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HandJust PostedStaying Pain-Free During Covid-19

PART 5: STAYING PAIN-FREE DURING COVID-19 – HANDS

Our hands are definitely some of the most specialized parts of our bodies, and injury or disability in that area puts us at great disadvantage. So, I’ll start with my hand mantra:

  • Don’t be so grabby. That’s right. When you spread your hand out wide to grab something heavy and large, you stress the delicate structures in your hand quite a bit, especially if you have a delicate little hand or it’s an older hand. Limit the grabbing of big books, big milk cartons, jar lids and other large heavy objects. Use the internet, get smaller milk cartons, use jar openers (or men) and lift lighter loads.
  • And again, R.I.C.E. (rest, ice, compression and elevation) if you’ve injured yourself.
  • Most pharmacies and grocery stores carry wrist braces and aluminum splints. Use them if you’ve sprained, or think you might have broken something.
  • Numbness in your hand at night? Might be carpal tunnel syndrome, if it’s your thumb, index or middle fingers. Wear a wrist brace to bed. If the tingling is in your pinky, avoid leaning on chair arms and car consoles. Try to sleep with your arms at your sides, rather than flexed up at the elbow, where it compresses the funny bone (ulnar) nerve at your elbow. Don’t read in bed!
  • Are one or more of your fingers locking in a bent position? Could be a trigger finger. Put an aluminum splint around the middle knuckle, to keep it from bending to the point that it locks. If you can take an NSAID like Aleve or Advil, give it a try for a few days, and see if the locking (triggering) goes away. Eventually, you might need an injection, or maybe even surgery, but this might help temporarily. If you catch it early, it might go away!
  • Hands are perfect areas to try out the old saying, “if it hurts, don’t do it.” Give painful, repetitive activities a rest.
  • Try using an electric toothbrush rather than a traditional one. Better for your teeth as well as your hands, because you don’t have to grab it to get the tooth-cleaning results.
  • Try holding the steering wheel of your car down low, at the 4:00 and 8:00 positions rather than 2:00 and 10:00. It will keep you from grabbing tight, with the thumb hyper-extended.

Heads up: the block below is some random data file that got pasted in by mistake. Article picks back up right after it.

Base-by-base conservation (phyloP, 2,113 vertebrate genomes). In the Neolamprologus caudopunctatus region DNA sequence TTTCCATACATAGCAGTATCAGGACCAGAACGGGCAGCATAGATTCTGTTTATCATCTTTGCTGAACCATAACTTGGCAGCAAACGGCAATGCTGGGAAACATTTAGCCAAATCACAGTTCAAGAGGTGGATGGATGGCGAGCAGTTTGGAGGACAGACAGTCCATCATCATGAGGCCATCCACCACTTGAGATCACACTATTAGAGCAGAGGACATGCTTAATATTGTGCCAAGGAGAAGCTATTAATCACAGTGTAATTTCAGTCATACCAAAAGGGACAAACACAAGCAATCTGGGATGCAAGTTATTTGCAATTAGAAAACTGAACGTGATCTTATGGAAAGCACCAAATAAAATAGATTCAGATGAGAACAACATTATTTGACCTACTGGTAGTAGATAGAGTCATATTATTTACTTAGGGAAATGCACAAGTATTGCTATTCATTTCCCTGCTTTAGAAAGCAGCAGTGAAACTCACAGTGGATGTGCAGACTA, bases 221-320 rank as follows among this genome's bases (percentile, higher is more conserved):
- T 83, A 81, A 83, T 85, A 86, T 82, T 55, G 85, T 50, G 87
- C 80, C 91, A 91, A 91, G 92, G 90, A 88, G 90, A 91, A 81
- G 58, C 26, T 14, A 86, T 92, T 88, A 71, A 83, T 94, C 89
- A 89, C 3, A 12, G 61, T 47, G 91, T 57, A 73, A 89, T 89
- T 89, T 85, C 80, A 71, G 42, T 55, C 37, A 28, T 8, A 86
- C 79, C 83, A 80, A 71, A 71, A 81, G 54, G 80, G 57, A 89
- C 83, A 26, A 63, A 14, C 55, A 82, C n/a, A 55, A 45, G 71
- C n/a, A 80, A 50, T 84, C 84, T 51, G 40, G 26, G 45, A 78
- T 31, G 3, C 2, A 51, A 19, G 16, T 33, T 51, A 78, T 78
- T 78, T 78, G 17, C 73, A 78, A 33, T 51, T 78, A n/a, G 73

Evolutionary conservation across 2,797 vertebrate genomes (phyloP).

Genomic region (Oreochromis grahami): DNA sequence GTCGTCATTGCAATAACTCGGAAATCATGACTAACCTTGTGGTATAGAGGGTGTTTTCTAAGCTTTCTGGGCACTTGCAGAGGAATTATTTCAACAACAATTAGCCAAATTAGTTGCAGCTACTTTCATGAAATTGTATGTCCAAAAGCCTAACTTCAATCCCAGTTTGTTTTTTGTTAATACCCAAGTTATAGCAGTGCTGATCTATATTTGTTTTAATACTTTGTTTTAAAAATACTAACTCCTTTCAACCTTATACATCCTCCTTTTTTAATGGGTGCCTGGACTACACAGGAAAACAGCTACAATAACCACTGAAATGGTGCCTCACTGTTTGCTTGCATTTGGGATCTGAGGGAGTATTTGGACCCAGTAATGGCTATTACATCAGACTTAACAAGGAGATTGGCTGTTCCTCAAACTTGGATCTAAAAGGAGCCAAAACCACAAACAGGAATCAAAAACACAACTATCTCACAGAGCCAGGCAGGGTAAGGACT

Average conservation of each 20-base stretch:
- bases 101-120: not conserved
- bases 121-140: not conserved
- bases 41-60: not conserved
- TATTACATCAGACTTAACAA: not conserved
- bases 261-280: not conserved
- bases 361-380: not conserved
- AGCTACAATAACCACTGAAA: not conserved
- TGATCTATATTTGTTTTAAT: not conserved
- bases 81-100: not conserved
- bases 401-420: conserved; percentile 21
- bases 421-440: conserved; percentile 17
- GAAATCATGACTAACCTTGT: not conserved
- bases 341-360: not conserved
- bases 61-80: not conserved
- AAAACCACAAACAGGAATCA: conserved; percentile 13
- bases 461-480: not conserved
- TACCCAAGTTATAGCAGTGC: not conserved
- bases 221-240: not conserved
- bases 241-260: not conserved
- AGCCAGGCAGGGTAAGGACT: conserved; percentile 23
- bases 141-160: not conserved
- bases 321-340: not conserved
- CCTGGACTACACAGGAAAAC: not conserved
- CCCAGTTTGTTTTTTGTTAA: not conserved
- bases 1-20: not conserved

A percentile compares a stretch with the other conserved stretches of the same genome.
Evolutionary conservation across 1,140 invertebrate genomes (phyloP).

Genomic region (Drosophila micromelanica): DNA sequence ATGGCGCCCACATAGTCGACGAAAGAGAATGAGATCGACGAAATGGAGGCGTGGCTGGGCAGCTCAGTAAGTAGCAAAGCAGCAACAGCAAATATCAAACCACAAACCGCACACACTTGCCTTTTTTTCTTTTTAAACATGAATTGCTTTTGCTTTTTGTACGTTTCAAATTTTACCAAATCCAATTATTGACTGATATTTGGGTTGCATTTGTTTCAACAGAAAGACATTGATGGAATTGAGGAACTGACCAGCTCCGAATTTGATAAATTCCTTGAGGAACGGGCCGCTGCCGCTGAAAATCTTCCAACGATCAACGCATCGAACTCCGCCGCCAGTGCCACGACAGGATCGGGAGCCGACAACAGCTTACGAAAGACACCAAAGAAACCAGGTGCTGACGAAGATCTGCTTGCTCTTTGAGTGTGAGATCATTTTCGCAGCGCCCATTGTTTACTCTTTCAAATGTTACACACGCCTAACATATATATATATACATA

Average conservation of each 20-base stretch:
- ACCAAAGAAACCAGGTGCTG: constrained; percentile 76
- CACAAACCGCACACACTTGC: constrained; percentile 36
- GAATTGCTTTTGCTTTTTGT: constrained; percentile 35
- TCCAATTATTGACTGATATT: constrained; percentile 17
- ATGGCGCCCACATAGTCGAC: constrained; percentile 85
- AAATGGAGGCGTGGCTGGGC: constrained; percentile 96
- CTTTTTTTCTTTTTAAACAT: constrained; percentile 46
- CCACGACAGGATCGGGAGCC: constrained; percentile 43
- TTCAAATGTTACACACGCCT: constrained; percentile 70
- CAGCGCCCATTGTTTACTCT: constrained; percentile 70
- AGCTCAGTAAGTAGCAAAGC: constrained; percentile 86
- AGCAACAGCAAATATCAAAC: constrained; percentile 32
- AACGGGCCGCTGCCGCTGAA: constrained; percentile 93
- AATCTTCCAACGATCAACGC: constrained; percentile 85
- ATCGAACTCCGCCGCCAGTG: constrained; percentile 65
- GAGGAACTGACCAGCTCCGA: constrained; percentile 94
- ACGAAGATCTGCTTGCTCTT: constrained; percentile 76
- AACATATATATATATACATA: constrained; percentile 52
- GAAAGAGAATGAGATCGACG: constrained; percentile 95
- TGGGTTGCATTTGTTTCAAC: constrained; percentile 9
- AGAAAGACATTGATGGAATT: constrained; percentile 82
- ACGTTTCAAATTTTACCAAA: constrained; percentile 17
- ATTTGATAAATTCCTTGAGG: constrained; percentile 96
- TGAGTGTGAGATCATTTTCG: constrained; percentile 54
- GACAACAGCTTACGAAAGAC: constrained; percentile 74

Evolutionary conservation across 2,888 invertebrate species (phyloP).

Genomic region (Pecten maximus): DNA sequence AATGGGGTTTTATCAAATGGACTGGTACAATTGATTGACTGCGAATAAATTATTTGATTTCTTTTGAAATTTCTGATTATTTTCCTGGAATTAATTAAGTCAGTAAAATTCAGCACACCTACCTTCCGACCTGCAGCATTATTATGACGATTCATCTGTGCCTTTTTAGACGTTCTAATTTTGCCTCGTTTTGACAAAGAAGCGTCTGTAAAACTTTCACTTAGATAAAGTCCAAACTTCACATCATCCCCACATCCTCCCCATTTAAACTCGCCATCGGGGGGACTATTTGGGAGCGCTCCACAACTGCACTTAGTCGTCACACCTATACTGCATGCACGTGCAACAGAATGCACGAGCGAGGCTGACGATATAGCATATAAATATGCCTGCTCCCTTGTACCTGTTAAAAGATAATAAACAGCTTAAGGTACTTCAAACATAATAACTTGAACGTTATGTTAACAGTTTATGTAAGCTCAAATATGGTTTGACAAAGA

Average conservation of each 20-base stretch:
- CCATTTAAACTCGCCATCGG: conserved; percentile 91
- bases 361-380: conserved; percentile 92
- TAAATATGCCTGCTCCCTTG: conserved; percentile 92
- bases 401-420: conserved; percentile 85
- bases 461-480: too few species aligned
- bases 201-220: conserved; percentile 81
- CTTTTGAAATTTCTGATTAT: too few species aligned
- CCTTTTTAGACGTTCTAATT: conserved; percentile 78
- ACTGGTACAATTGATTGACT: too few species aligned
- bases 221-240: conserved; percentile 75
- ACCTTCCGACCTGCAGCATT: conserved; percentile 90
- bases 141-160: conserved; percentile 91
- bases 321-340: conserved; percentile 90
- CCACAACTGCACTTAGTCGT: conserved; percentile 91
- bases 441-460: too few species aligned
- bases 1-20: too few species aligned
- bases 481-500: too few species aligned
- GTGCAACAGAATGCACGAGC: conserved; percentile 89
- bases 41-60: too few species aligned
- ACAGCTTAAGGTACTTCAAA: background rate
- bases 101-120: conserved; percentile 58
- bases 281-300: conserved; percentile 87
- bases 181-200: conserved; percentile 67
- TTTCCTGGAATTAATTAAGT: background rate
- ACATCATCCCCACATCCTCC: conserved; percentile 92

• If you’ve started a weight lifting program, avoid grabbing the dumbbells with a death grip. It will help prevent tendonitis and repetitive strain injuries. Wear weight lifting gloves.
  • Hit your fingernail with a hammer and have a throbbing hematoma under the nail? Yes, you can wash your hand, then burn the tip of a paper clip with a match, until it’s red hot, and stick it through the nail right over the middle of that hematoma. I’ve done it! It works. If you don’t, there’s a chance you’ll end up in the ER, because it will hurt like hell later on, and then the paper clip thing won’t work because the blood will be clotted. And you may as well not go to the ER anyway, because they won’t give you narcotics for a painful nail hematoma. You can take ibuprofen from the comfort of your own home.
  • Jam your finger and the tip of it won’t straighten out. That might be a mallet finger. Get an aluminum splint and splint it straight.
  • If there is obvious deformity, crunching, grinding, something sticking out of the skin, numbness, or blueness, or severe, painful swelling, you will likely have to go to the ER. But if it’s not that bad, then splint/brace it and do #3, until you can see your primary care doc, get a telemedicine visit or go see your favorite orthopod.
9 comments
  1. Karen

    What about painful finger cramping? It usually happens later in the day, with cramps leading to usually one finger, sometimes more, locking in straight position. Several times lately is has occurred after shuffling a deck of cards or peeling vegetables.

    Coincidentally, my husband has recently experienced hand cramping too. We both have been using our hands in more strenuous ways as we are gardening more. Both of us are cyclists but that activity has never before been associated with this

  2. Linda Thompson

    As always Dr. Bergin, you have the best advice.

    Sitting dining room table at computer for longer lengths of time (try to limit sessions) Have a post-it with S.L.A.M. as a reminder. Also doing some chin/neck exercises, as on phone too much with my head bent forward and down. Try to remember to hold the phone at eye level, but easier said than done. Saw on news that people are starting to develop something like a bone spur at the base of the back of the neck. Oh my! Adaptation of the species.

    On a previous blog, you recommended to use an oversized pillow (even a pet bed) while watching TV on the couch, as helps with knee and hip pain upon standing. Purchased two about six months ago. Both husband and I use ever night without fail, and has eliminated the pain. Thank you so much for that piece of sage advice. You are the best! Hope you and your loved ones are safe and well.

    1. Barbara

      So glad you are following my recommendations! As you know, many of them have undergone an extensive trial…of one…me! But it works…for me anyway! And when it does, I pass it on!
      Thanks for being my reader and patient!

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